Wednesday, March 28, 1973.THE RAINBOW BOYS. Music by Howard Blake. Written and directed by Gerald Potterton. Running time: 91 minutes. Mature entertainment with the B.C. Classifier's warning: Coarse language.
TUESDAY NIGHT [MARCH 27, 1973] an estimated 250 million people in 24 countries were tuned in to the Academy Awards broadcast. Missing from the Oscars audience were a handful of first-nighters who preferred a premiere to the presentations, and gathered at West Vancouver's 760-seat Park Royal I Cinema.
The occasion was the world premiere of Gerald Potterton's The Rainbow Boys, a rough-and-tumble comedy shot this past summer in the Fraser Canyon. Their choice was a wise one. The first-nighters were treated to a prize-worthy performance from British actor Donald Pleasence, as fine a bit of acting as any honoured by the American Academy.
Pleasence's achievement was all the more striking because The Rainbow Boys is essentially a weak property, a casually contrived tale that desperately needed a strong central focus. Pleasence, fresh from a starring role in Bill Fruet's Wedding in White (1972), provided it with bravura style.
Potterton's story is set in the B.C. Rockies, and revolves around a cantankerous old prospector named Ralph Logan (Pleasence), who pans a meagre existence out of a river. One afternoon, as Logan is bargaining for supplies in a local grocery store, he is spotted by a Greenwich Village drop-out named Mazella (Don Calfa), a young man who has crossed the country clutching a copy of Lost Mines and Treasures of the Pacific Northwest.
At first, Logan resists the newcomer's attentions, but finally he relents. The two of them then pay a visit to Logan's sometimes girl friend, Gladys (Kate Reid), the long-abandoned wife of the local schoolteacher.
In conversation, it emerges that Logan is heir to a long-lost goldmine, but that he's never been able to get together the resources to seek it out.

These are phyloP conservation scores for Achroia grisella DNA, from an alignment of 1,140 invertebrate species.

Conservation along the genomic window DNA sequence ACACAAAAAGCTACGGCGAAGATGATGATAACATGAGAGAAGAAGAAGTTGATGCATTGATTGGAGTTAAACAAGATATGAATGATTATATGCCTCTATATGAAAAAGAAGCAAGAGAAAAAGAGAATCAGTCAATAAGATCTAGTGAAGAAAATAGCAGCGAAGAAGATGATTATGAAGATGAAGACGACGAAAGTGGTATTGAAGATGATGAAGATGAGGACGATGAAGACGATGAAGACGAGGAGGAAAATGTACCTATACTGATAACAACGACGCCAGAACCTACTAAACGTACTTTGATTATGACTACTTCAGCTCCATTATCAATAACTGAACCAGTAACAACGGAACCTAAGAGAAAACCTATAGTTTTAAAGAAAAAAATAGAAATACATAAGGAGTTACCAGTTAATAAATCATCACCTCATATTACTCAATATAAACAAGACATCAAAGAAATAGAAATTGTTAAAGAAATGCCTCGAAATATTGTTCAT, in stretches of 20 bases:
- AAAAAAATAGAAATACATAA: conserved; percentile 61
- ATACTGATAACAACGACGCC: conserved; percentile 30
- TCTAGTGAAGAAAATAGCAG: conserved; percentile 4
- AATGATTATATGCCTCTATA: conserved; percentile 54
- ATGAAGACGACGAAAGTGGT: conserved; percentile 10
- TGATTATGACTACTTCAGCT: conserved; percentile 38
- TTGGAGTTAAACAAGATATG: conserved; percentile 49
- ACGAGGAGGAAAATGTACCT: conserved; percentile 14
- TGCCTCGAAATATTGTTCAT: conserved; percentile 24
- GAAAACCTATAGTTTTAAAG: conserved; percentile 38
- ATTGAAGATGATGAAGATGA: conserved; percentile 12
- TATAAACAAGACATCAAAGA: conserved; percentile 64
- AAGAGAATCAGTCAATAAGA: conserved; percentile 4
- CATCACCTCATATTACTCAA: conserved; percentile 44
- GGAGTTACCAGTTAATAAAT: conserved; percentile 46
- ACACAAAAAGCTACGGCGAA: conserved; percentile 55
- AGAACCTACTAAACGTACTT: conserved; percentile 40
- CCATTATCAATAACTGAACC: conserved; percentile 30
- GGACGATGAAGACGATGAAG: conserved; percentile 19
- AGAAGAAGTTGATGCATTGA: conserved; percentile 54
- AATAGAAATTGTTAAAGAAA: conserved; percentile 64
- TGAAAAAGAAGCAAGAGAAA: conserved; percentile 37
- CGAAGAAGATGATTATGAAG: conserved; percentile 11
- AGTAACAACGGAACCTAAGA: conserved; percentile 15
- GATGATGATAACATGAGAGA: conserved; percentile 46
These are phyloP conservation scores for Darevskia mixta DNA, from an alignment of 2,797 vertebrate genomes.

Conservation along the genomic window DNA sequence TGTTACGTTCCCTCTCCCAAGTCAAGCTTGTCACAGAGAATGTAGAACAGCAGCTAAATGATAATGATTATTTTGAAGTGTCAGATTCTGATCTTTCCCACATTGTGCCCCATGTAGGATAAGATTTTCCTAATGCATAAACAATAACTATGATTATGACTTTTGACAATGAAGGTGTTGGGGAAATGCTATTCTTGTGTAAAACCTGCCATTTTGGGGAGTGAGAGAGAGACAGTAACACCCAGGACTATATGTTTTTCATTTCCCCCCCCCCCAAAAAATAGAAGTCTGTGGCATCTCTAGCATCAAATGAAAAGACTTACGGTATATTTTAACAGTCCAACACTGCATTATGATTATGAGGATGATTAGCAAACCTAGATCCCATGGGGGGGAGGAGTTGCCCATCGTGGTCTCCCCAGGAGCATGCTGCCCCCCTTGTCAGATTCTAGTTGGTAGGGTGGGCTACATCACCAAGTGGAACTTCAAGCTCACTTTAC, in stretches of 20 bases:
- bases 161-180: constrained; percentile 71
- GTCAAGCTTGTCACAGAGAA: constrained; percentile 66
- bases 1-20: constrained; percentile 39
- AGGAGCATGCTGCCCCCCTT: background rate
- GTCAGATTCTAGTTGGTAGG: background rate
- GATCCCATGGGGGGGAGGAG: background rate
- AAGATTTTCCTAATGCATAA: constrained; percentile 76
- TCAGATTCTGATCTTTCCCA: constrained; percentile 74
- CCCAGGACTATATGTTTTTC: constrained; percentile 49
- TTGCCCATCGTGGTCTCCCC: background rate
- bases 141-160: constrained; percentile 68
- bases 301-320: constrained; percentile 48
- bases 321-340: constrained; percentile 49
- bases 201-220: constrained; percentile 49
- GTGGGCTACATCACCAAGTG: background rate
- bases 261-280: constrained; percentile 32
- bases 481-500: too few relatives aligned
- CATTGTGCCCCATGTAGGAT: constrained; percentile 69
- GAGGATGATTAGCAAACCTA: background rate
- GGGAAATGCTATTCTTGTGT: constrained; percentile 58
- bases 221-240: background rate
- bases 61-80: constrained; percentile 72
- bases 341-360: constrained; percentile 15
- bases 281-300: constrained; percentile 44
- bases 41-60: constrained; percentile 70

Reluctantly, Logan provides his map. Grudgingly, Gladys provides moral support, and enthusiastically Mazella provides transport. Together they set off on his three-wheeled motorcycle after the gold, a 300-pound cache that Logan claims his father left sitting in the high country.
The Rainbow Boys is the first live-action feature project for Gerald Potterton, a former animation director for the National Film Board. Originally from England, Potterton has been in Canada since 1954, and counts among his NFB accomplishments two Academy Award nominations.
He met Pleasence in 1968 when the actor was providing voices for Pinter People, an animated television special based on the works of playwright Harold Pinter.
In developing The Rainbow Boys, Potterton sought out an international cast. Don Calfa, a New Yorker, was part of the stock company that has grown up around independent film-maker Robert Downey, and has played in the underground director's three most recent movies, 1972's Greaser's Palace, Pound (1970) and Putney Swope (1969).
The Canadian member of his acting trio is Kate Reid, a veteran of Broadway, Stratford and London West End stages who was most recently seen in the CBC's ambitious but ill-fated The Whiteoaks of Jalna series (1972). Neither Calfa nor Miss Reid manage to be particularly impressive in the outback.
Calfa, clad for no good reason in an oil-rigger's hard hat, Mickey Mouse T-shirt and button-fly bell-bottoms, struggles unconvincingly with shallow lines like "I've paid my dues — Leavenworth and Fort Dix!" Like the elements of his costume, Mazella's character never gels.
For her part, Kate Reid's Gladys is gelled solid, ironed out and mounted on the wall. Dowdy and disillusioned, she is a one-dimensional parody of Barbara Hamilton, played for volume rather than tone.
No matter, though. Pleasence is here, and Pleasence does it all. The slightness of their characters is as irrelevant to the final result as the director's carefully calculated attempts to hide the fact that the film was made in Canada.